Dissociation and Fantasy

Most people who delve into the topic of abuse run across the concept of dissociation sooner or later. Often this is in the context of dissociative identity disorder (DID), formerly called multiple personality disorder. Since the 1980s, we’ve heard about more and more cases (such as Eve, Sybil, Billy Milligan, etc.), and the apparent bizarreness of this condition draws people in. Actually, there’s nothing bizarre about dissociation. It’s a tendency to zone out, which we all do on occasion.

Research I’ve seen tends to differentiate between nonpathological and pathological dissociation (although I personally don’t like those terms). The nonpathological type basically doesn’t interfere with everyday functioning. It includes things like nurturing creativity, exploring solutions to problems, and the ability to be hypnotized. I’m referring in this article to the pathological type, which can make it difficult to concentrate on our daily tasks and connect with our feelings. Of particular interest to me are findings linking dissociation with emotional abuse.

The Experience of Dissociation

In an article written for the Colonial Academic Alliance Undergraduate Research Journal, Geoffrey Hunt describes the experience of dissociation. He defines this condition as a feeling of unreality, as if we’re separate from our body, thoughts, emotions, and environment. This doesn’t have to involve identities that take over our mind, as in DID. There’s something called depersonalization disorder, which involves frequent dissociative symptoms that interfere with everyday functioning.

It can be very disturbing to zone out frequently. We have trouble concentrating on what we need to do in our lives, from the complex to the simple. Hunt states that this may influence perception. In other words, we may see things out of focus or distorted. I suspect we all do this, but perhaps people with dissociative tendencies do it more easily and thus it can get distracting.

The International Society for the Study of Trauma and Dissociation has a detailed FAQ about dissociation. They cite Paul Dell, who wrote

[d]issociation may affect a person subjectively in the form of ‘made’ thoughts, feelings, and actions. These are thoughts or emotions seemingly coming out of nowhere, or finding oneself carrying out an action as if it were controlled by a force other than oneself.

These feelings of being controlled by thoughts, feelings, and behaviors that we’re not connected to doesn’t have to be full-blown DID. It can just be moments when we’re surprised by what we think, feel, or do.

Some abuse survivors easily slip into an alternative world within their imagination and get absorbed in it. When we were or are being abused, this kind of intensive daydreaming can provide comfort and help us cope with a hostile environment. Problems happen, though, when we find it tough to remain in the moment and deal with what’s in front of us. We may escape situations that we can and need to change or stunt our potential by remaining in our fantasies rather than making the leap into concrete action.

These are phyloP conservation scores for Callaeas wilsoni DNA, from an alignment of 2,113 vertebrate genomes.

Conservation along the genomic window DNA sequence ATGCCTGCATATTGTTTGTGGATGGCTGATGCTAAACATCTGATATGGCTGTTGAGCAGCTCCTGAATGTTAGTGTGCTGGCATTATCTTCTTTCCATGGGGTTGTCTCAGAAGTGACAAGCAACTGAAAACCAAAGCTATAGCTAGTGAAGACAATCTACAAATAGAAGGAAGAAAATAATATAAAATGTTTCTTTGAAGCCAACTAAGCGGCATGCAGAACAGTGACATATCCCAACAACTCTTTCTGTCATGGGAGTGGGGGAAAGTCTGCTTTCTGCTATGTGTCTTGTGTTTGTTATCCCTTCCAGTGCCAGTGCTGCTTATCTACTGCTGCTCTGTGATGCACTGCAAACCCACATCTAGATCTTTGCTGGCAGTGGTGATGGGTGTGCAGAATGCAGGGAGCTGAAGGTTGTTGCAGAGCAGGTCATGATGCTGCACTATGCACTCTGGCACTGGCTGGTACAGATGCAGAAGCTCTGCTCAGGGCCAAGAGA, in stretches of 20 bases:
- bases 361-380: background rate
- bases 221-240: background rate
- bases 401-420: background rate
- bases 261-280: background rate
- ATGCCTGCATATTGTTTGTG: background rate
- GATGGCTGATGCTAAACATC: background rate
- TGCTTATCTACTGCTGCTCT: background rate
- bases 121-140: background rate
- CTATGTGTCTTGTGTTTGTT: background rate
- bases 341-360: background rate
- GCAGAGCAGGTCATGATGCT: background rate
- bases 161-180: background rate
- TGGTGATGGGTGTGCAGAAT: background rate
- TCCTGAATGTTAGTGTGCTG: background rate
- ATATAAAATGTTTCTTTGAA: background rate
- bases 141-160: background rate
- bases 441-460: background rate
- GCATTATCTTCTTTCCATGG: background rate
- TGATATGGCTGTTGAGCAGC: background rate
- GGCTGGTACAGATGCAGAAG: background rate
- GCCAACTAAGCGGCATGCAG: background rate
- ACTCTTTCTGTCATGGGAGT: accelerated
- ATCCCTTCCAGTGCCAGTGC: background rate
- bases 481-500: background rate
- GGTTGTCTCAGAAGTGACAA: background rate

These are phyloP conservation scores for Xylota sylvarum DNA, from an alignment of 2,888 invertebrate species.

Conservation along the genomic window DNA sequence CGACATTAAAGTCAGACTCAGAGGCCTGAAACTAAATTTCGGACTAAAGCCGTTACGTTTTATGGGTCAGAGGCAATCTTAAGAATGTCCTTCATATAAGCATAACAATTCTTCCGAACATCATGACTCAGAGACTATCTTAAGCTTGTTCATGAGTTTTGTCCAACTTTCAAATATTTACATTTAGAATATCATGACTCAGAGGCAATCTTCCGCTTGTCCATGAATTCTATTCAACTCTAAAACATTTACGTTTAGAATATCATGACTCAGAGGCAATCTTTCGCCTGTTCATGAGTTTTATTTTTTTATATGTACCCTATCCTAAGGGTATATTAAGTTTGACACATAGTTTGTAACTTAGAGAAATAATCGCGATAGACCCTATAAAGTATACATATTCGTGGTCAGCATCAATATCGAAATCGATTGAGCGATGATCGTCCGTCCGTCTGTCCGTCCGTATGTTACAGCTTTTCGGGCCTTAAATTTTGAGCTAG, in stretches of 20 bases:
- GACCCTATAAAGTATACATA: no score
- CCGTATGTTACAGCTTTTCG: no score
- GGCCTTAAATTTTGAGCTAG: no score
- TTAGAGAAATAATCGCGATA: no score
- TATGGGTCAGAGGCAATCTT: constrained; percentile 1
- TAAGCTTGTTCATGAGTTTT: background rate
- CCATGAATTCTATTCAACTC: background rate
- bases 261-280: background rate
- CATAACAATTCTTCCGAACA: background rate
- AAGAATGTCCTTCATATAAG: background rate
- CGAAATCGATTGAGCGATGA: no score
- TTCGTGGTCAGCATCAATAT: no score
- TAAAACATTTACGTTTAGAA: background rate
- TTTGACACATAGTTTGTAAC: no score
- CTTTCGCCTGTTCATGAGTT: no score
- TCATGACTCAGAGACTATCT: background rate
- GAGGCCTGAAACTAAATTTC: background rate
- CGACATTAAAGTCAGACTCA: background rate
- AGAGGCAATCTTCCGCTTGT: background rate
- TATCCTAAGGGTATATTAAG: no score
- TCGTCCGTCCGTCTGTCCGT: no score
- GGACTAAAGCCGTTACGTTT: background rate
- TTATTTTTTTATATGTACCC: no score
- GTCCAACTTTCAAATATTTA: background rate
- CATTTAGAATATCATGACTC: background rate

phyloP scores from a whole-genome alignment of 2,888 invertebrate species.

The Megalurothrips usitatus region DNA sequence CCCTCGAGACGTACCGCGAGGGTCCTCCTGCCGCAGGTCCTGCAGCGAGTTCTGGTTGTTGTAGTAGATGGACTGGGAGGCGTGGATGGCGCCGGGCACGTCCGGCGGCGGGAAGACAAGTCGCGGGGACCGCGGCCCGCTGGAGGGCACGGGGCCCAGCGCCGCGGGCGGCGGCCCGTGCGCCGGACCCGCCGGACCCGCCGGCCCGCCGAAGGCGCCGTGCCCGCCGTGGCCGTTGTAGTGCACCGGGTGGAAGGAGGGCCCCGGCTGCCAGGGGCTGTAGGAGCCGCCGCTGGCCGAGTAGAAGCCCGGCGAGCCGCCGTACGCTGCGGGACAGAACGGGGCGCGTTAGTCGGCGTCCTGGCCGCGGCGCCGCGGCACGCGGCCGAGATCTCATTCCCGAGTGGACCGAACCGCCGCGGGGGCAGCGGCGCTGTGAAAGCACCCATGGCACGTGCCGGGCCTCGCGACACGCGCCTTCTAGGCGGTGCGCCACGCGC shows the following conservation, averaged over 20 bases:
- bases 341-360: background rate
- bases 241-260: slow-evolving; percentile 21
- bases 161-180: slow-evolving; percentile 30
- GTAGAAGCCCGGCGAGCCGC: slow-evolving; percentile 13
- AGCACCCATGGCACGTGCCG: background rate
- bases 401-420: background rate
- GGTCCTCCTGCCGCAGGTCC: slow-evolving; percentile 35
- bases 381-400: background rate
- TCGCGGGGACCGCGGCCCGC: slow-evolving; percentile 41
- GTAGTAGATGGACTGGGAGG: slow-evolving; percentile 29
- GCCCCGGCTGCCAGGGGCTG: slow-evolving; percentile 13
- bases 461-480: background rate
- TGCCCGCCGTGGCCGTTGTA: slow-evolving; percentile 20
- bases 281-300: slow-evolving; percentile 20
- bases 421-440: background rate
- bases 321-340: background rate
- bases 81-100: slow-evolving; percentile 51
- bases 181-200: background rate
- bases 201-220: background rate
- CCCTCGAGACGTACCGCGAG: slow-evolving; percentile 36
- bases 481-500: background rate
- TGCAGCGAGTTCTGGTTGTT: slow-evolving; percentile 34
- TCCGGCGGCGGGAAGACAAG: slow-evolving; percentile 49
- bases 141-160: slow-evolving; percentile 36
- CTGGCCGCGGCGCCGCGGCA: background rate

Emotional Abuse and Dissociation

Hunt tells us that the most common dissociative symptom is emotional numbing. Not all people who dissociate were abused, but for those of us who were, I think emotional numbing is a natural reaction to our painful upbringing. He also cites Daphne Simeon, Orna Guralnik, James Schmeidler, Beth Sirof, and Margaret Knutelska, who published an article in American Journal of Psychiatry in 2001. They state that their research

suggests a unique relationship between emotional abuse and depersonalization disorder, while other more severe types or combinations of abuse may contribute to more severe dissociative symptoms, such as amnesia or identity disturbances.

In other words, their findings suggest that dissociation isn’t just one type of experience. It’s a continuum, and the degree of zoning out gets more intense as the abusive environment gets more threatening. We experience intense emotions (anger, fear, despair, frustration), but often showing them gets us into even more trouble with our abusers, and this triggers dissociation in some way.

This may turn into a habit that lasts well beyond the abusive environment. We develop a knee-jerk tendency for protection even when there isn’t apparent danger. It becomes a preventive measure. For instance, I often find myself daydreaming after beginning some activity that requires me to use new skills or skills that make me feel incompetent. I really have to struggle to maintain my attention on what I’m doing. I escape from the feelings of discomfort into dissociation.

One of my favorite films is the 1947 version of The Secret Life of Walter Mitty, starring Danny Kaye, based on a short story by James Thurber. In the film, Walter has an oppressive mother. In the story, it’s his wife. In any case, we get a perfect description of what it’s like to live with dissociation and how emotional abuse plays into that situation. Both film and story are comical, but we can see how the intrusiveness of a controlling abuser can drive us to zone out and how that can become a habit.

The Fantasy Prone Personality